Training: A pilot project to document oral histories and traditions of Thimphu began yesterday with 14 youth writers from across the country attending a two-day training called “Script Weavers”.

Youth Social Cooperative (Y Co-Op), Bhutan’s first social cooperative, and Bhutan Centre for Media & Democracy (BCMD) are organising the training on the basics of oral documentation, interviewing and writing techniques.

Founder and the chief executive of Y Co-Op, Ngawang Gyeltshen, said the project was an attempt to preserve the rich oral tradition of the country, which is on the verge of fading, and to encourage more youth participation in such initiatives.

Ngawang Gyeltshen said there was a huge generation gap between the youth and the elderlies today in terms of their perspective towards life. “The primary objective of our project is not only to document the content, but to bridge this gap between the generations, which is widening by the year,” he said.

After the two-day training, participants will interview elderlies, who are above 55 years, based on the theme “Then and now: Changing Bhutan.”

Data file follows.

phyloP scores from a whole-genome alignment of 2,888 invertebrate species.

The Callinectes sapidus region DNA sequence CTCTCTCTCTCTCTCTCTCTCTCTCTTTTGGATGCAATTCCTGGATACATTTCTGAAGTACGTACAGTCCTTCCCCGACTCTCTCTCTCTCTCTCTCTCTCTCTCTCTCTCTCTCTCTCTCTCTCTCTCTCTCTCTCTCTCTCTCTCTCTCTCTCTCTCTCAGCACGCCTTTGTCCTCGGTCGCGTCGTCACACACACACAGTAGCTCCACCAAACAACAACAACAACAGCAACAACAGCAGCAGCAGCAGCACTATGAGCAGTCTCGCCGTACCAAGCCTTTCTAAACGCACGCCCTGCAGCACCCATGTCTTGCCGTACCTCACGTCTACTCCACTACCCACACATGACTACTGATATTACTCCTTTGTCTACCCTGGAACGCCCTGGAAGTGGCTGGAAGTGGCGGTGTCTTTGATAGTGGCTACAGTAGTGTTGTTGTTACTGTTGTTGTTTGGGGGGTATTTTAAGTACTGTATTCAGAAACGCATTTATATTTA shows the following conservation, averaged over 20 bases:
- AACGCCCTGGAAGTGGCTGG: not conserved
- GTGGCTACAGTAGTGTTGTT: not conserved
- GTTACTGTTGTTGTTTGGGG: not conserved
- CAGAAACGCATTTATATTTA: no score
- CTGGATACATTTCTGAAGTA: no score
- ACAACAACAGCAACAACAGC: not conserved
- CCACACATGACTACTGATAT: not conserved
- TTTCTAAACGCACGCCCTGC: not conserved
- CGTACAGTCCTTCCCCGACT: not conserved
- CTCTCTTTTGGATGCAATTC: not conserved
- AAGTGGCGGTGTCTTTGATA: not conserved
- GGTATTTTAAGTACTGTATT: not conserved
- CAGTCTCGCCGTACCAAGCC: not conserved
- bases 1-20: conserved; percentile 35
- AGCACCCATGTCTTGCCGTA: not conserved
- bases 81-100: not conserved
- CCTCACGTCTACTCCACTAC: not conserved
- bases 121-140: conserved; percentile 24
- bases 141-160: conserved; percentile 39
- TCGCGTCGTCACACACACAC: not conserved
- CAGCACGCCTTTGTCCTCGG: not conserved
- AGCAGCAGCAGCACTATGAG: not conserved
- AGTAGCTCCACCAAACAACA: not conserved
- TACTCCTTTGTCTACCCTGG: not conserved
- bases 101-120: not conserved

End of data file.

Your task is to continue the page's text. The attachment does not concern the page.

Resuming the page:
Khasadrapchu, Begana, Namseling and Kabesa in Thimphu have been tentatively identified, as the places participants will visit for the interview.

Executive director of BCMD, Siok Sian Pek Dorji, said such activities allowed critical thinking in youth, which was important at this stage of growth. “In the light of development we shouldn’t forget the past,” she said. “History is important.”

A participant, Tenzin Yonten, said that, apart from acquiring social skills through such a programme, getting a firsthand experience on history would be a good exposure. “I’m excited to hear some of the unheard stories from the past,” he said.

Another participant, Karma Pelzom Zangmo, said her interest in the field of journalism made her join the programme. The final documented articles will be shared with the local communities on May 23.

Meanwhile, the participants conducted their first mock-documentation at the memorial chorten yesterday.

By Younten Tshedup